On January 28, 1986, nearly 30 years ago, the space shuttle Challenger broke apart 73 seconds into its flight, leading to the tragic deaths of its seven crew members. As the spacecraft disintegrated over the Atlantic Ocean, the paradigm of risk management shifted from reactive to proactive. Taxonomies, frameworks, methodologies and tools developed rapidly to meet this need to manage risk proactively. And while, nearly 30 years later, we are more confident through the evolution of risk management that has taken place to answer the reactive question, “Are we riskier today than we were yesterday?” we face the stark realization that we are not truly able to answer an even more important question: “Will we be riskier tomorrow than we are today?”
Realizing a collective vision to have informative dashboards that look forward, providing confidence in assessments of how risky things are that lie ahead, is the work of the current generation. That makes today an exciting time for risk management. Great progress has been made, but as we reflect today, we know so much more can and must be done.
At this point, we thought we would take a pause and look back 30 years on how risk management has evolved and some of the lessons we can draw from the past.
Historically, risk management has focused on managing financial and hazard risks through hedging and insurance, along with such operational risks as environmental and health and safety. Focused solely on protecting enterprise value, this traditional risk management model was highly fragmented, with a strong focus on functional excellence. Deeply rooted in the command-and-control structure, this issue of fragmentation and its potential consequences was a major underpinning of the Challenger catastrophe.
Formed to investigate the disaster, the Rogers Commission determined that the Challenger accident was caused by a failure in the O-rings sealing a joint between two lower segments of the right solid rocket booster. The objective of the O-rings was to prevent leakage of hot gases during the propellant burn of the rocket motor. When this leakage occurred during the Challenger launch, it caused the structural failure that led to the shuttle’s destruction and the crew’s demise.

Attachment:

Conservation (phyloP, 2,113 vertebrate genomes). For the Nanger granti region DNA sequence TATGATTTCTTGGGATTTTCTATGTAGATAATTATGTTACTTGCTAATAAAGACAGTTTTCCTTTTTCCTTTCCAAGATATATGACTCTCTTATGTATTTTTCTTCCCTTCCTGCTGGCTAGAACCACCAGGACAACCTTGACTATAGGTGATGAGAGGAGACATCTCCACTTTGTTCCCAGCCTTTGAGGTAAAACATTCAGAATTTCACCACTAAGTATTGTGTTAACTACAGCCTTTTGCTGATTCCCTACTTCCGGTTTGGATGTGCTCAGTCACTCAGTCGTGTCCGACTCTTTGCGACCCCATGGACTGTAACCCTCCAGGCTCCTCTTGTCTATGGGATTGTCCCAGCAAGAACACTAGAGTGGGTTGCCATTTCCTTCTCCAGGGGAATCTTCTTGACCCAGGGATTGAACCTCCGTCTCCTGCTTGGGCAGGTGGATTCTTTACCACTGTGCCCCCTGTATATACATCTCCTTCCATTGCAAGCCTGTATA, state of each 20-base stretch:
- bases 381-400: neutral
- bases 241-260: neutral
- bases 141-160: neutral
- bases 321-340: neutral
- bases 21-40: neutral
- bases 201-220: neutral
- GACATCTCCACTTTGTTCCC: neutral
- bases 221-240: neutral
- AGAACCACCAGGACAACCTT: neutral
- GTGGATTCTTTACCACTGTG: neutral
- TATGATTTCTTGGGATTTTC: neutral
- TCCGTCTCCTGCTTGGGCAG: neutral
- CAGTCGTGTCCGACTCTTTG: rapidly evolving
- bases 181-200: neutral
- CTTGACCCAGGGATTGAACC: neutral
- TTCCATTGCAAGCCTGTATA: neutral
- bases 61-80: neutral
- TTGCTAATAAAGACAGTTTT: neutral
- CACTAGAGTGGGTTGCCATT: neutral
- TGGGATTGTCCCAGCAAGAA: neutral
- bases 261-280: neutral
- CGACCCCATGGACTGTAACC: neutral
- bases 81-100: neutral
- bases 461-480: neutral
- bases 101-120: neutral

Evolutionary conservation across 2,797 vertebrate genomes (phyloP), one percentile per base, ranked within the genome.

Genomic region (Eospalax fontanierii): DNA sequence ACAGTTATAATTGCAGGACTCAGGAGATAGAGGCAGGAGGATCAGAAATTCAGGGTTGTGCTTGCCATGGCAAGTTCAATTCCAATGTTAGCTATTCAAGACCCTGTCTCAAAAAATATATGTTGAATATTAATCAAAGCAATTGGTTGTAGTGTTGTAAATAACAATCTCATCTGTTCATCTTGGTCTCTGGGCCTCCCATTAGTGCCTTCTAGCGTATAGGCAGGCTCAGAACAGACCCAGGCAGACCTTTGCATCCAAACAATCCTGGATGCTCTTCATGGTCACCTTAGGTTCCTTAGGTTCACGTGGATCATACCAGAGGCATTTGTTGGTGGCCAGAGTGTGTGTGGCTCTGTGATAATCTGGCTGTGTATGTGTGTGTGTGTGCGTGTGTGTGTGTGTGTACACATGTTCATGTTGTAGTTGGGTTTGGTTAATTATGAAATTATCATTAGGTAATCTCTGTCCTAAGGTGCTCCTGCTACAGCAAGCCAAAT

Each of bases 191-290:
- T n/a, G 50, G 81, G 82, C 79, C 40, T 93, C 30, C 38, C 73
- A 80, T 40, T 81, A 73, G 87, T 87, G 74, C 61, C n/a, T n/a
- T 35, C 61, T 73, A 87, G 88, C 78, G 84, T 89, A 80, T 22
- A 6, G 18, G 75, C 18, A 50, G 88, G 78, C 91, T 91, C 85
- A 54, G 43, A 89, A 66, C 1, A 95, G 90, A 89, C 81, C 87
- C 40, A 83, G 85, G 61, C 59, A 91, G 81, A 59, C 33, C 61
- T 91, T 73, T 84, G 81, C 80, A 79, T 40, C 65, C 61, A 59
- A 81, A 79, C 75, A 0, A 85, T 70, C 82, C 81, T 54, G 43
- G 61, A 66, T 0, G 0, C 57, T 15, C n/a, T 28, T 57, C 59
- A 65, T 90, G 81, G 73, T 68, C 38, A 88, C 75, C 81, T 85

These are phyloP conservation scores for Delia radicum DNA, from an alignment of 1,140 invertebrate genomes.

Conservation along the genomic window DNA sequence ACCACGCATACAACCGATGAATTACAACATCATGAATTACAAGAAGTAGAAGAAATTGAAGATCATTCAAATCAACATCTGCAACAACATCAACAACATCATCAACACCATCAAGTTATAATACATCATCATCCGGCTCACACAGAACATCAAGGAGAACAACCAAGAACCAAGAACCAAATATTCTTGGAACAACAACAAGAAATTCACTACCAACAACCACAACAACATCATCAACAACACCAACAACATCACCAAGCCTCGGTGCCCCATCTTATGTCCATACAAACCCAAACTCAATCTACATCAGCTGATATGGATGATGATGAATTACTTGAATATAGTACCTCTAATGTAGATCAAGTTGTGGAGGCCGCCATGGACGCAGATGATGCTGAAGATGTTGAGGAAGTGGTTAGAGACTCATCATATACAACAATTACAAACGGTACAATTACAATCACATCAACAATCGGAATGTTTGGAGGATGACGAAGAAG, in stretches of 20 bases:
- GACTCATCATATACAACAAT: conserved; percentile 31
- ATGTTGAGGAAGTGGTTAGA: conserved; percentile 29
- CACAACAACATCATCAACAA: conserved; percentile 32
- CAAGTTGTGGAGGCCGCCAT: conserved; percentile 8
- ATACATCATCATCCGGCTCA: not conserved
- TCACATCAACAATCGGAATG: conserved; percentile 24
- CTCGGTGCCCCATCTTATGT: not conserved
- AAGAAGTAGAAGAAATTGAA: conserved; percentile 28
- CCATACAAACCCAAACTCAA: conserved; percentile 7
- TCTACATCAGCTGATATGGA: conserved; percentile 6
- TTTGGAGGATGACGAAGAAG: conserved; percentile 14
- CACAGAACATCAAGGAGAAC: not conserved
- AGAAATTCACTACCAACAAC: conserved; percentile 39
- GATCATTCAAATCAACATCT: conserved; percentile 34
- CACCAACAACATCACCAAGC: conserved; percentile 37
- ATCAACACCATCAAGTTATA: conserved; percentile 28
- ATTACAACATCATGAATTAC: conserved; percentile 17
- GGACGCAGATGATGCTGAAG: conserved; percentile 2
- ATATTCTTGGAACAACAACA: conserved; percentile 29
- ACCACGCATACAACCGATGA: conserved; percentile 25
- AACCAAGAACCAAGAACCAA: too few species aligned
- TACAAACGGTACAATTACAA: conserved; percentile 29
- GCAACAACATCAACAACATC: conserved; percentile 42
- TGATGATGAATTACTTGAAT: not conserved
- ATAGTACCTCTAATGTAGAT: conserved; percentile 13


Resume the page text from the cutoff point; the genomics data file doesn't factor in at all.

The report also pointed to the failure of both NASA and the aerospace company contracted to manufacture the O-rings, first to recognize it as a problem, then to redesign it once the problem was recognized and finally to identify the danger by treating the problem as an acceptable flight risk. More importantly, there were flaws in the pre-launch decision-making process, which caused the launch decision makers to be unaware of the recent history of problems concerning the O-rings and the joint. They also were unaware of the contractor’s initial written recommendation advising against launching at temperatures below 53 degrees Fahrenheit and the continuing opposition of the contractor’s engineers after its management reversed the company’s position. The rest is history.
Seventeen years later, the space shuttle Columbia disintegrated during re-entry into the earth’s atmosphere, resulting in another tragic loss of all seven crew members. The Columbia disaster resulted from damage sustained during launch when a small piece of foam insulation broke off the main propellant tank under the aerodynamic forces of launch. This was not a new problem. The space shuttle had a long history of shedding external tank foam. Even though early in the space shuttle program foam loss was considered a dangerous problem, it ultimately was regarded as an ongoing maintenance issue. In fact, the Columbia Accident Investigation Board noted photographic evidence of foam shedding for 65 of the 79 missions prior to the fatal flight.